Religion and Politics—A Lasting Partnership?
THE Russian ruler Vladimir I decided one day that his pagan people should become “Christians.” He himself had been converted in 987 C.E., after marrying a Greek Orthodox princess, and he now decreed mass baptism of his subjects—at sword point if necessary. Gradually the Russian Church gained independence from its “mother,” the Greek Church, eventually even becoming a department of the State. And though the Soviet rulers today officially deny the existence of God, Church and State in Russia still maintain an uneasy partnership.
Centuries later, King Henry VIII of England also succeeded in forming a close partnership between Church and State, though by different methods. In 1532 he was worried because his wife, Catherine of Aragon, had failed to produce a male heir to the throne. To solve the problem, Henry secretly married his ladylove, Anne Boleyn. This was with the connivance of the Archbishop of Canterbury, who pronounced Henry’s first marriage annulled. In 1534 this adulterer and tyrant declared himself the head of the Church of England, a title enjoyed by England’s monarch to this very day. Church Synod decisions are subject to parliamentary approval, and bishops, as members of the House of Lords, take part in governing Britain. Church and State have thus been married in England for over 450 years.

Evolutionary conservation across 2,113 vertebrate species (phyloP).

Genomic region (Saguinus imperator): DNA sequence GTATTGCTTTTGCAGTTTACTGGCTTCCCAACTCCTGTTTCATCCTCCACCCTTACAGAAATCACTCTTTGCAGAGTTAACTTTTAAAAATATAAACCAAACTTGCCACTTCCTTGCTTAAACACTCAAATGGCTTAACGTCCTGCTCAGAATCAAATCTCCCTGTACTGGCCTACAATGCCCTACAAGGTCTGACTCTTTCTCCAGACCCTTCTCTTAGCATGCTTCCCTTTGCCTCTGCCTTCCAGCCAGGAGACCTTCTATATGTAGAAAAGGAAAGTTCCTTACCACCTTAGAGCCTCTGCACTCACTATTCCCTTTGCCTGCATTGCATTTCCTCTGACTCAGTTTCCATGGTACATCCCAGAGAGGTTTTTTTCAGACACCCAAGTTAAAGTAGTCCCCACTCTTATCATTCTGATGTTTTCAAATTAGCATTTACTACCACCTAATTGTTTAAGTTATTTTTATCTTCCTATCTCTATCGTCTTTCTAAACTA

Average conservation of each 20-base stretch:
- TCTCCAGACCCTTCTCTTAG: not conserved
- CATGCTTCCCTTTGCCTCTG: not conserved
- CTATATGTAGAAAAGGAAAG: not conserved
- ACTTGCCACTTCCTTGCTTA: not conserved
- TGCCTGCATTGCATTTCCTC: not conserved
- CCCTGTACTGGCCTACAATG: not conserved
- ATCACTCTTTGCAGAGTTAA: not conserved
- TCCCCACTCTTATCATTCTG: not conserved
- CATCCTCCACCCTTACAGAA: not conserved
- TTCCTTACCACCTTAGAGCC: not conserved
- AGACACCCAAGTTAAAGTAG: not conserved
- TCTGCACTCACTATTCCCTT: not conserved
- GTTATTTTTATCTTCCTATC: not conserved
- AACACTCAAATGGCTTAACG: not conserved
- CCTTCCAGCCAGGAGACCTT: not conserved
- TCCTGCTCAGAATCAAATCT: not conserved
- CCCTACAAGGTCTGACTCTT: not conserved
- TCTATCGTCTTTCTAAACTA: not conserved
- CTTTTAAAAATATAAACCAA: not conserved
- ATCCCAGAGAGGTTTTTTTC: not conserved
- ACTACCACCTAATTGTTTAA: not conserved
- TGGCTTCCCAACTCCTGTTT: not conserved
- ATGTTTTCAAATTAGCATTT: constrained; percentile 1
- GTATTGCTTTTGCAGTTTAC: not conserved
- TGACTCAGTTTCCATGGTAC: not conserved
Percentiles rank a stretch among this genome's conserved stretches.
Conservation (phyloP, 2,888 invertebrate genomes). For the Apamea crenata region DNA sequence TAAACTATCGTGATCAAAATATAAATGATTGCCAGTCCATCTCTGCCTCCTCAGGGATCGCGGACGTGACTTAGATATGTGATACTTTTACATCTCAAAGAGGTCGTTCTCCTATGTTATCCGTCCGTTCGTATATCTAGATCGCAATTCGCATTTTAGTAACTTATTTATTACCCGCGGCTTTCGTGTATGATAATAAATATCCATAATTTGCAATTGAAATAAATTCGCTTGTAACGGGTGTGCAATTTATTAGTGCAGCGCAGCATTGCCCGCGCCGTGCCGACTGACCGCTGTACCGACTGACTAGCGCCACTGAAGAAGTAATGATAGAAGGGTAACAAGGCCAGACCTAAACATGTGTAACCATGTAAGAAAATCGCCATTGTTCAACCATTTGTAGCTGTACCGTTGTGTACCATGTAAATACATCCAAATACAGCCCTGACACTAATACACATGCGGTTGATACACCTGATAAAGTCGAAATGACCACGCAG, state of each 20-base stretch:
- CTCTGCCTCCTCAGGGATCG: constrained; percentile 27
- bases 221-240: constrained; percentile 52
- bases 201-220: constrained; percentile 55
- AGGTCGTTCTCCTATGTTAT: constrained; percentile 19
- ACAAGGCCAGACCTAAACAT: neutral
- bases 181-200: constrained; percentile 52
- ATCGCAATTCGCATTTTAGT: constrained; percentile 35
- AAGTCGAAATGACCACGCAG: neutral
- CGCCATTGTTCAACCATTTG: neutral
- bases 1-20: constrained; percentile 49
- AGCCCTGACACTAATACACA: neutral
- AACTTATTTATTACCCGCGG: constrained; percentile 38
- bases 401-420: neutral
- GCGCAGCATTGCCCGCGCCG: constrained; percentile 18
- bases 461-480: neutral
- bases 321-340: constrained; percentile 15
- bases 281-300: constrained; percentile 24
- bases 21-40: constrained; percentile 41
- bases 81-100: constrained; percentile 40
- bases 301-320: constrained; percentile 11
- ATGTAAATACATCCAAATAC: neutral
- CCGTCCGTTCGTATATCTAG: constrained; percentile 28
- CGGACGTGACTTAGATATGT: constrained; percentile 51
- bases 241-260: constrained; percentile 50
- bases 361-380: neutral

Modern Church-State Marriages
In 1936 a revolt in Spain against the Republican government led to civil war and General Franco’s rise to power. To the dismay of left-wingers, Franco gave the clergy considerable power in return for their exuberant support.
In 1983 the WCC (World Council of Churches) assembled in Vancouver, Canada. Its general secretary, Philip Potter, told them to “stay political.” Grants of money from the WCC to militant political groups in a number of countries have been a source of grave concern to many churchgoers.
There is, therefore, little question that religion meddles in politics. The crucial question, though, is, Should it do so? Is it good or bad? Does religion’s political involvement raise the moral standards of politics, or does it pervert religion? And what of the future? Will religion and politics continue to enjoy their ‘love affair,’ or will it sour and place them on a collision course?
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The first head of the Church of England